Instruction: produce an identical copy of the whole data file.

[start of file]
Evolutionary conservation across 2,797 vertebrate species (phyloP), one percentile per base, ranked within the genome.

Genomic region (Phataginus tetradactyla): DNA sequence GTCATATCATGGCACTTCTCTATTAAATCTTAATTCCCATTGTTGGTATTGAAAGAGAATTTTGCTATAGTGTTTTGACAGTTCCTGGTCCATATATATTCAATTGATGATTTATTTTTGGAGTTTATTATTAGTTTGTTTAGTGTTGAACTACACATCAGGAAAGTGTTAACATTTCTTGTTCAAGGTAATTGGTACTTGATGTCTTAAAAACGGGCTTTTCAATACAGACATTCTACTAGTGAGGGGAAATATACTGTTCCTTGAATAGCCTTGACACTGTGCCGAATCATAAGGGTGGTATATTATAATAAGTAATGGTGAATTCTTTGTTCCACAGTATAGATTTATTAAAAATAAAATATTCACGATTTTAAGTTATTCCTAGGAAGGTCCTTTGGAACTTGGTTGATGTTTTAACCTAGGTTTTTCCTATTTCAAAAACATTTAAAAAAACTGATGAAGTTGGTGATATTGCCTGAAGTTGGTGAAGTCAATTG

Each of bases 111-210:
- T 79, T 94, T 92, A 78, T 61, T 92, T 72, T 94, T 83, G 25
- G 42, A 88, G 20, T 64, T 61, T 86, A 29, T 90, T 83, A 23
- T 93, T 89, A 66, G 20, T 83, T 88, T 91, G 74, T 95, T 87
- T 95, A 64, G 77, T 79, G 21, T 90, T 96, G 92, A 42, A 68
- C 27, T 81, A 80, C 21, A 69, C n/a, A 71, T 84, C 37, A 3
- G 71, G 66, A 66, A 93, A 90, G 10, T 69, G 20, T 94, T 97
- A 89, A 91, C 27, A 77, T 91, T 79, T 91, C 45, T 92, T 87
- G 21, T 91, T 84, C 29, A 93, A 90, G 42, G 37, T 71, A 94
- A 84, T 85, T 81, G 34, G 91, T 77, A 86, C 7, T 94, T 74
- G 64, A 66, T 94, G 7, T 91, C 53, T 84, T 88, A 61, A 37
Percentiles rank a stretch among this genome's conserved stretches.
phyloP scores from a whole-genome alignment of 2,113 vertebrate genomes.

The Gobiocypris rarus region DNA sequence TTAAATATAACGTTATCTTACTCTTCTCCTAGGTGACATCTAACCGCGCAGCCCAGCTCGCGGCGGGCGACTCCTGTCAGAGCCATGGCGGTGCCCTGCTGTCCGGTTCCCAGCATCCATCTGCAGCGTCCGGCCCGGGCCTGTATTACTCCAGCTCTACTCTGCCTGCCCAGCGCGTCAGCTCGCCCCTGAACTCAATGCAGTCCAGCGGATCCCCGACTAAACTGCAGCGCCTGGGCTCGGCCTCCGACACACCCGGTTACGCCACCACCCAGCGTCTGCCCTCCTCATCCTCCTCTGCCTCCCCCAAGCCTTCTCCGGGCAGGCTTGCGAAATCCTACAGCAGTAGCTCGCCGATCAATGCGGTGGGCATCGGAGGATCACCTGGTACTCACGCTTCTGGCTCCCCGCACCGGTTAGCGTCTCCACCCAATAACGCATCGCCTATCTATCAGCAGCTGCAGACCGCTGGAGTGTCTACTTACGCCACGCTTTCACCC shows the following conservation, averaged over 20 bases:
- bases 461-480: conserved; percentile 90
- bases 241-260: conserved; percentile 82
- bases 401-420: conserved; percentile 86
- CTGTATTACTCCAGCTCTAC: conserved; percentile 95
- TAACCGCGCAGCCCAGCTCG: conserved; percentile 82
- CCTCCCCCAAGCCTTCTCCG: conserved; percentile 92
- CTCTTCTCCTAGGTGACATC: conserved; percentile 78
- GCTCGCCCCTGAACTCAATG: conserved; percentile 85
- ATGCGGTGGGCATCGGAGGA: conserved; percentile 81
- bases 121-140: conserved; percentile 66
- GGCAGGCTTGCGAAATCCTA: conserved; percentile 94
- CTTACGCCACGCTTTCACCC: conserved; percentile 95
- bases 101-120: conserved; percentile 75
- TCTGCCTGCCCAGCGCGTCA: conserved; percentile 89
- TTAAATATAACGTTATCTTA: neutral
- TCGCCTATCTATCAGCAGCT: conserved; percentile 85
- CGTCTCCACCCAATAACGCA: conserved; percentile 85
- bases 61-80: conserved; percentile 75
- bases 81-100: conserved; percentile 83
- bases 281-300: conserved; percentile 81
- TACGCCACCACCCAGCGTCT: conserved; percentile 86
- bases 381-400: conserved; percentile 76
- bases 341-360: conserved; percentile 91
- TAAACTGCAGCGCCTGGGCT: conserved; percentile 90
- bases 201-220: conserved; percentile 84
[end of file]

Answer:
Evolutionary conservation across 2,797 vertebrate species (phyloP), one percentile per base, ranked within the genome.

Genomic region (Phataginus tetradactyla): DNA sequence GTCATATCATGGCACTTCTCTATTAAATCTTAATTCCCATTGTTGGTATTGAAAGAGAATTTTGCTATAGTGTTTTGACAGTTCCTGGTCCATATATATTCAATTGATGATTTATTTTTGGAGTTTATTATTAGTTTGTTTAGTGTTGAACTACACATCAGGAAAGTGTTAACATTTCTTGTTCAAGGTAATTGGTACTTGATGTCTTAAAAACGGGCTTTTCAATACAGACATTCTACTAGTGAGGGGAAATATACTGTTCCTTGAATAGCCTTGACACTGTGCCGAATCATAAGGGTGGTATATTATAATAAGTAATGGTGAATTCTTTGTTCCACAGTATAGATTTATTAAAAATAAAATATTCACGATTTTAAGTTATTCCTAGGAAGGTCCTTTGGAACTTGGTTGATGTTTTAACCTAGGTTTTTCCTATTTCAAAAACATTTAAAAAAACTGATGAAGTTGGTGATATTGCCTGAAGTTGGTGAAGTCAATTG

Each of bases 111-210:
- T 79, T 94, T 92, A 78, T 61, T 92, T 72, T 94, T 83, G 25
- G 42, A 88, G 20, T 64, T 61, T 86, A 29, T 90, T 83, A 23
- T 93, T 89, A 66, G 20, T 83, T 88, T 91, G 74, T 95, T 87
- T 95, A 64, G 77, T 79, G 21, T 90, T 96, G 92, A 42, A 68
- C 27, T 81, A 80, C 21, A 69, C n/a, A 71, T 84, C 37, A 3
- G 71, G 66, A 66, A 93, A 90, G 10, T 69, G 20, T 94, T 97
- A 89, A 91, C 27, A 77, T 91, T 79, T 91, C 45, T 92, T 87
- G 21, T 91, T 84, C 29, A 93, A 90, G 42, G 37, T 71, A 94
- A 84, T 85, T 81, G 34, G 91, T 77, A 86, C 7, T 94, T 74
- G 64, A 66, T 94, G 7, T 91, C 53, T 84, T 88, A 61, A 37
Percentiles rank a stretch among this genome's conserved stretches.
phyloP scores from a whole-genome alignment of 2,113 vertebrate genomes.

The Gobiocypris rarus region DNA sequence TTAAATATAACGTTATCTTACTCTTCTCCTAGGTGACATCTAACCGCGCAGCCCAGCTCGCGGCGGGCGACTCCTGTCAGAGCCATGGCGGTGCCCTGCTGTCCGGTTCCCAGCATCCATCTGCAGCGTCCGGCCCGGGCCTGTATTACTCCAGCTCTACTCTGCCTGCCCAGCGCGTCAGCTCGCCCCTGAACTCAATGCAGTCCAGCGGATCCCCGACTAAACTGCAGCGCCTGGGCTCGGCCTCCGACACACCCGGTTACGCCACCACCCAGCGTCTGCCCTCCTCATCCTCCTCTGCCTCCCCCAAGCCTTCTCCGGGCAGGCTTGCGAAATCCTACAGCAGTAGCTCGCCGATCAATGCGGTGGGCATCGGAGGATCACCTGGTACTCACGCTTCTGGCTCCCCGCACCGGTTAGCGTCTCCACCCAATAACGCATCGCCTATCTATCAGCAGCTGCAGACCGCTGGAGTGTCTACTTACGCCACGCTTTCACCC shows the following conservation, averaged over 20 bases:
- bases 461-480: conserved; percentile 90
- bases 241-260: conserved; percentile 82
- bases 401-420: conserved; percentile 86
- CTGTATTACTCCAGCTCTAC: conserved; percentile 95
- TAACCGCGCAGCCCAGCTCG: conserved; percentile 82
- CCTCCCCCAAGCCTTCTCCG: conserved; percentile 92
- CTCTTCTCCTAGGTGACATC: conserved; percentile 78
- GCTCGCCCCTGAACTCAATG: conserved; percentile 85
- ATGCGGTGGGCATCGGAGGA: conserved; percentile 81
- bases 121-140: conserved; percentile 66
- GGCAGGCTTGCGAAATCCTA: conserved; percentile 94
- CTTACGCCACGCTTTCACCC: conserved; percentile 95
- bases 101-120: conserved; percentile 75
- TCTGCCTGCCCAGCGCGTCA: conserved; percentile 89
- TTAAATATAACGTTATCTTA: neutral
- TCGCCTATCTATCAGCAGCT: conserved; percentile 85
- CGTCTCCACCCAATAACGCA: conserved; percentile 85
- bases 61-80: conserved; percentile 75
- bases 81-100: conserved; percentile 83
- bases 281-300: conserved; percentile 81
- TACGCCACCACCCAGCGTCT: conserved; percentile 86
- bases 381-400: conserved; percentile 76
- bases 341-360: conserved; percentile 91
- TAAACTGCAGCGCCTGGGCT: conserved; percentile 90
- bases 201-220: conserved; percentile 84